The Unexpected Salami

  • ISBN13:


  • ISBN10:


  • Format: Paperback
  • Copyright: 1999-04-01
  • Publisher: Algonquin Books

Note: Supplemental materials are not guaranteed with Rental or Used book purchases.

Purchase Benefits

  • Free Shipping On Orders Over $35!
    Your order must be $35 or more to qualify for free economy shipping. Bulk sales, PO's, Marketplace items, eBooks and apparel do not qualify for this offer.
  • Get Rewarded for Ordering Your Textbooks! Enroll Now
List Price: $23.95 Save up to $10.81
  • Buy Used


Supplemental Materials

What is included with this book?


It's your basic video shoot. The lead singer of the Tall Poppies, lime green makeup in place, wails into the camera, "I'm bent and distorted, like a gnome I'm contorted." The Tall Poppies are still looking for their big break in the crapshoot known as the music business. So when their drummer is gunned down right in the middle of the video - and the murder is caught on camera - they finally make it onto TV screens around the world. Their biggest fan, Rachel Ganelli, had escaped to Australia as a way out of a pending marriage and a mundane job, and away from her endlessly meddling parents. But when she finds herself witness to the murder, she hastens back to New York, where life is more predictable. Or so she thinks. Before she's had a chance to take a deep breath of city air, Rachel's sense of what happened back in Australia is turned on its head. Part black comedy, part love story, The Unexpected Salami introduces Lauri Gwen Shapiro as a fresh, new master of what The New York Times called "screwball comedy."


Rachel: The Unexpected Salami An excerpt from Chapter 3 of The Unexpected Salami by Laurie Gwen Shapiro [The] Coffee Bar [was] my new center of gravity. The man across from me at my long "antichic" linoleum table looked interesting, though a bit seedy, grinding numerous cigarettes into the ashtray as he sipped from his herbal tea. He had a zigzagging scar over his eyebrow; gray sideburns. I caught him ogling the two seventeen-ish girls in baby-doll dresses, braided pigtails, and patent leather shoes, particularly the girl with the D-cup chest. He saw me staring and probably thought I was coming on to him. He flashed his rotting teeth. I'd learned about rotting teeth from Stuart. I'd had it to here with him and had wanted the guys to show him the door. But they said that it wasn't fair, he was paying his share: mateship bullshit going strong. I'm not saying all Aussie men wear slouched hats and burp their days away, but even the most sensitive Melbourne University philosophy major partakes in testosterone bonding; for a white male Australian to go against the two hundred-year strong societal grain is as inconceivable as a Savannah gent not opening a car door for a woman. My silver drop earrings went missing. Then my zoom-lens camera, my biggest purchase of the previous five years. I'd wanted the fucker out, but Colin and Phillip had tried to calm me down, suggesting that we try locking our individual doors. Then Stuart couldn't steal money or sell our valuables. *** Ironically, I had to ask Stuart to pick my lock two weeks later when I dropped my keys on the St. Kilda pier, right into Port Phillip Bay. I couldn't afford a locksmith and Stuart was most obliging, completing the job in ten seconds. I offered him a chunk of the Katz's salami in the fridge as a thank you; my brother had sent the salami to me from the famous New York deli, subverting strict Aussie customs regulations by filling in "Restaurant Souvenir" on the official green form taped to the box. Our sibling mega-joke, the unexpected salami. I'd wrapped one up in a Saks Fifth Avenue box for Frank's graduation from the Rhode Island School of Design. Tit for tat, he'd managed to have room service deliver a half pound one to me while I attended a vacuum physics conference in Chicago, the week after Will and I announced our engagement. Stuart had eaten half the salami while I was at the pier. I could tell by his breath and the missing meat. But since he'd opened my door, I pretended I didn't notice and made him salami and eggs the way my Uncle Barry had shown me years ago. "The Jewish bachelor's caviar," Uncle Barry always said. Stuart and I got to talking, and he acknowledged his heroin addiction indirectly, commenting on a funky street-type who was being interviewed about the Australian recession on the news. Stuart looking straight at me: "He's skint 'cause he's been shooting up for a year I'd say. My teeth looked liked that a year ago. You can tell by the teeth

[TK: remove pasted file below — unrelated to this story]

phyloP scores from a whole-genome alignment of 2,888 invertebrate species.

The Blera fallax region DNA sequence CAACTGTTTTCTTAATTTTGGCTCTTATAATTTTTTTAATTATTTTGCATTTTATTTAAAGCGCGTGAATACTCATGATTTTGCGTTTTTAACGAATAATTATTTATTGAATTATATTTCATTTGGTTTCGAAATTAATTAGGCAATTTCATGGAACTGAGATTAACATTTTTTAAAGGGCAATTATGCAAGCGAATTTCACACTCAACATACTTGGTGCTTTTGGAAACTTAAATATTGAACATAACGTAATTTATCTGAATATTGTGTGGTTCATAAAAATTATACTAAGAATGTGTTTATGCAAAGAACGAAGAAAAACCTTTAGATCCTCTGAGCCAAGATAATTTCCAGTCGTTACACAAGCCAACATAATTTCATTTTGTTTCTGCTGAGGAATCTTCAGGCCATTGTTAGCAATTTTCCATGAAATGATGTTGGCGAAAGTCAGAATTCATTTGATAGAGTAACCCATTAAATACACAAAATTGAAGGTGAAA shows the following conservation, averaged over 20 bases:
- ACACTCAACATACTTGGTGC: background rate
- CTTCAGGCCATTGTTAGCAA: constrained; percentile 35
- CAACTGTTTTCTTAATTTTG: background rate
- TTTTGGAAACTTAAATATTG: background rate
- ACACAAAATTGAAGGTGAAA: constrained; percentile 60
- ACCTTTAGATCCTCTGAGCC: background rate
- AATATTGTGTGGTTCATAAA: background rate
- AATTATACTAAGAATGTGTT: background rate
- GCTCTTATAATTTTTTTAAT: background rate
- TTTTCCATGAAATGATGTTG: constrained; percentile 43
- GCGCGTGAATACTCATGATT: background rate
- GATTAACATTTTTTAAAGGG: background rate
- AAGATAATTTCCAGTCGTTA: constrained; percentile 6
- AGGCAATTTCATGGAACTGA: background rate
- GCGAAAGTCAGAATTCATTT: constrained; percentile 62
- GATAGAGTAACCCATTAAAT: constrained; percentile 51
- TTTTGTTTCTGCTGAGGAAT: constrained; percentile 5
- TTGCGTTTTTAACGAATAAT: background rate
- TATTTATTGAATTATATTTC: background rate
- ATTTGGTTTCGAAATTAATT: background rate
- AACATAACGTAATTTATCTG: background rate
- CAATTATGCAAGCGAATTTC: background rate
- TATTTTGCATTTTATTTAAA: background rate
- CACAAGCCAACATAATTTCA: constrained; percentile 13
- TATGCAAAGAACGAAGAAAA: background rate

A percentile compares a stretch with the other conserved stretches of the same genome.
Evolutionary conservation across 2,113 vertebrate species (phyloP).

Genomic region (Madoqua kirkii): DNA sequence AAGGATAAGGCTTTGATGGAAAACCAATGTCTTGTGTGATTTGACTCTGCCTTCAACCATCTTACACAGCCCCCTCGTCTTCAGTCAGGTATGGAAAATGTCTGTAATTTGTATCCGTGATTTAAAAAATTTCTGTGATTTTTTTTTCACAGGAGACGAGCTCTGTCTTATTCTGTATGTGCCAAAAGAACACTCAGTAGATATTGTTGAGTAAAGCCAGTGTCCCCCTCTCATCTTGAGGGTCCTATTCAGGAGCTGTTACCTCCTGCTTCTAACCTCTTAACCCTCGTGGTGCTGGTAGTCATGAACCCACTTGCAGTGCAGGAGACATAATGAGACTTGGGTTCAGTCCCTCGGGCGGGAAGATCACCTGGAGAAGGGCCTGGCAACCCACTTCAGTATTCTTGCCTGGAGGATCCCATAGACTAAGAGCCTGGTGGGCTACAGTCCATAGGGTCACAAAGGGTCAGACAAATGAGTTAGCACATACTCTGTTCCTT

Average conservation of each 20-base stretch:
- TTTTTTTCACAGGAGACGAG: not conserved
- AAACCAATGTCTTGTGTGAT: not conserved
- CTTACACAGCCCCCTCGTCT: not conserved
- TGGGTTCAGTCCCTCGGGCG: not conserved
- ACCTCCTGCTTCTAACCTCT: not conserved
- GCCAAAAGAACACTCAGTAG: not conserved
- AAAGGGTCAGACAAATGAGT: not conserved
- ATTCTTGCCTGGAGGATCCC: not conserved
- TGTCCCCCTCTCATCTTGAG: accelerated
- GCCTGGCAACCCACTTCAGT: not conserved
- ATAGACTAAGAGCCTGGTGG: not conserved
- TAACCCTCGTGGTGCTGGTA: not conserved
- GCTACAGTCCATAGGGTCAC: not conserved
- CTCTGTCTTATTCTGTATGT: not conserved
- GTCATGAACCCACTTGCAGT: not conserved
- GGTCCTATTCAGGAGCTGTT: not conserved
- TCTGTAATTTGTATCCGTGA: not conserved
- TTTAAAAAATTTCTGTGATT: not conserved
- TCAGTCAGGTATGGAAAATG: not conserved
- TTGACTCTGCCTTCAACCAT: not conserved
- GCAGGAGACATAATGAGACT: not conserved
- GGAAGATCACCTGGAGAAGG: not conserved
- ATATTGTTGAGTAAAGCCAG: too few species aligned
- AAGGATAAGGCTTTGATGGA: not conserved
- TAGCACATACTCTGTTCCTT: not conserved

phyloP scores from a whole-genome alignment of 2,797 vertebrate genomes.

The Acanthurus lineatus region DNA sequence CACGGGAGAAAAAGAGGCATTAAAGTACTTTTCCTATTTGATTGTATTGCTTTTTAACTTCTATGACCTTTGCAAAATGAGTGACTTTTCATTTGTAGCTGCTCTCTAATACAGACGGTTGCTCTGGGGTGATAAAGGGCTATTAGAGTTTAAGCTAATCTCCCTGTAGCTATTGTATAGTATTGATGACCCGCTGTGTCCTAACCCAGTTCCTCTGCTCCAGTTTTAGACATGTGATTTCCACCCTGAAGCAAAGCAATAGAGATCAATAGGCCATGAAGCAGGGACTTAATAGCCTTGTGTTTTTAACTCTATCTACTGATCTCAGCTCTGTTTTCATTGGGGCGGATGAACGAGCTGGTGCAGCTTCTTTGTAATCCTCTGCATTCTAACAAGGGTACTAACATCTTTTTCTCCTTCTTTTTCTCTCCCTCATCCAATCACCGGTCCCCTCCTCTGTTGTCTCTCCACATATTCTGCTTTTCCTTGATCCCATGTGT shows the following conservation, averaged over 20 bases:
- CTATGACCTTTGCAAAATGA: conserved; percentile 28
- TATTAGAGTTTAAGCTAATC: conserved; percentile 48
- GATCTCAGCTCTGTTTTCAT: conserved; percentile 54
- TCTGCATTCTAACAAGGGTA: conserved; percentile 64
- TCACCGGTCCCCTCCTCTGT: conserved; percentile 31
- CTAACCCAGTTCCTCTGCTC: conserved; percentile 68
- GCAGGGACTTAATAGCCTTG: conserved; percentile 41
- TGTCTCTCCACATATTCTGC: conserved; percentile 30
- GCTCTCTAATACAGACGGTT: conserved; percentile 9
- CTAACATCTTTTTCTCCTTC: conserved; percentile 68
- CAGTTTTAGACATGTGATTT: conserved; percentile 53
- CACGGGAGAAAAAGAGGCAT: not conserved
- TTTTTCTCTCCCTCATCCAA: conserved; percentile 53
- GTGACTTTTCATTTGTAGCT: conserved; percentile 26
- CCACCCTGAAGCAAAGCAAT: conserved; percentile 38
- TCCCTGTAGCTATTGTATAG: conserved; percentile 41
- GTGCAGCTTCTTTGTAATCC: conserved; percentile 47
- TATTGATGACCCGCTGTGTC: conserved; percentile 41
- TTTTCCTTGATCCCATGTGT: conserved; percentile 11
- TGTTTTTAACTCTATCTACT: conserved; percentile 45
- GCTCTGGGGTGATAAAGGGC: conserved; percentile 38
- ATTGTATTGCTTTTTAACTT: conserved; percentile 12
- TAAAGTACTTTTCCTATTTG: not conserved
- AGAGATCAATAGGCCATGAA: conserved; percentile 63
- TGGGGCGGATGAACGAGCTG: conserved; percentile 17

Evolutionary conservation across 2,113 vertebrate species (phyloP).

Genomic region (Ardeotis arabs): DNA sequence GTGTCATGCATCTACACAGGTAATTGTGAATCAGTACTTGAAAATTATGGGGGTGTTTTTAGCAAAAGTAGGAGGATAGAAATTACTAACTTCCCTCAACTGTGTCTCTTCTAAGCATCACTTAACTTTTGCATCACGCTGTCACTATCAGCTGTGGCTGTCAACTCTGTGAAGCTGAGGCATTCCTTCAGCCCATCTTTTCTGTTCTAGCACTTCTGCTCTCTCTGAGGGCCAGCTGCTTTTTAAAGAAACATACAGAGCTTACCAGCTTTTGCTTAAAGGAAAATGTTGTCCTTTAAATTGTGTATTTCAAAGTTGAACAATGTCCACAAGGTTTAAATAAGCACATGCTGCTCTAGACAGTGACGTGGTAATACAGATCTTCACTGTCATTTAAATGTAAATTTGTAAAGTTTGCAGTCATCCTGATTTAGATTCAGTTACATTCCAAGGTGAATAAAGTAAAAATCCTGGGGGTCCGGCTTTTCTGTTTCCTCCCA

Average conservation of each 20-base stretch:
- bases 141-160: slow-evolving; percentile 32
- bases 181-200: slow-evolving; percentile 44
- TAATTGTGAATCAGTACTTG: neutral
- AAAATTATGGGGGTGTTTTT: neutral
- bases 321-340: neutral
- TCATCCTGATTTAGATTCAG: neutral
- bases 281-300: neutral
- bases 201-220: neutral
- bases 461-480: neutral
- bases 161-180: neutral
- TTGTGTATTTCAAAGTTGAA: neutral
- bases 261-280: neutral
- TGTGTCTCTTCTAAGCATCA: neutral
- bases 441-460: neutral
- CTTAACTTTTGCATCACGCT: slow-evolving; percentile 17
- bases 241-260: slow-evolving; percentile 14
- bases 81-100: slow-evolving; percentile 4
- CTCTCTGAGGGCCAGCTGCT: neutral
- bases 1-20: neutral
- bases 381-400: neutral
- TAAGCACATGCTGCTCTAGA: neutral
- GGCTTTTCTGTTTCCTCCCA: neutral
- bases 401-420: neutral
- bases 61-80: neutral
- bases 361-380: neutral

Excerpted from The Unexpected Salami: A Novel by Laurie Gwen Shapiro
All rights reserved by the original copyright owners. Excerpts are provided for display purposes only and may not be reproduced, reprinted or distributed without the written permission of the publisher.

Rewards Program

Write a Review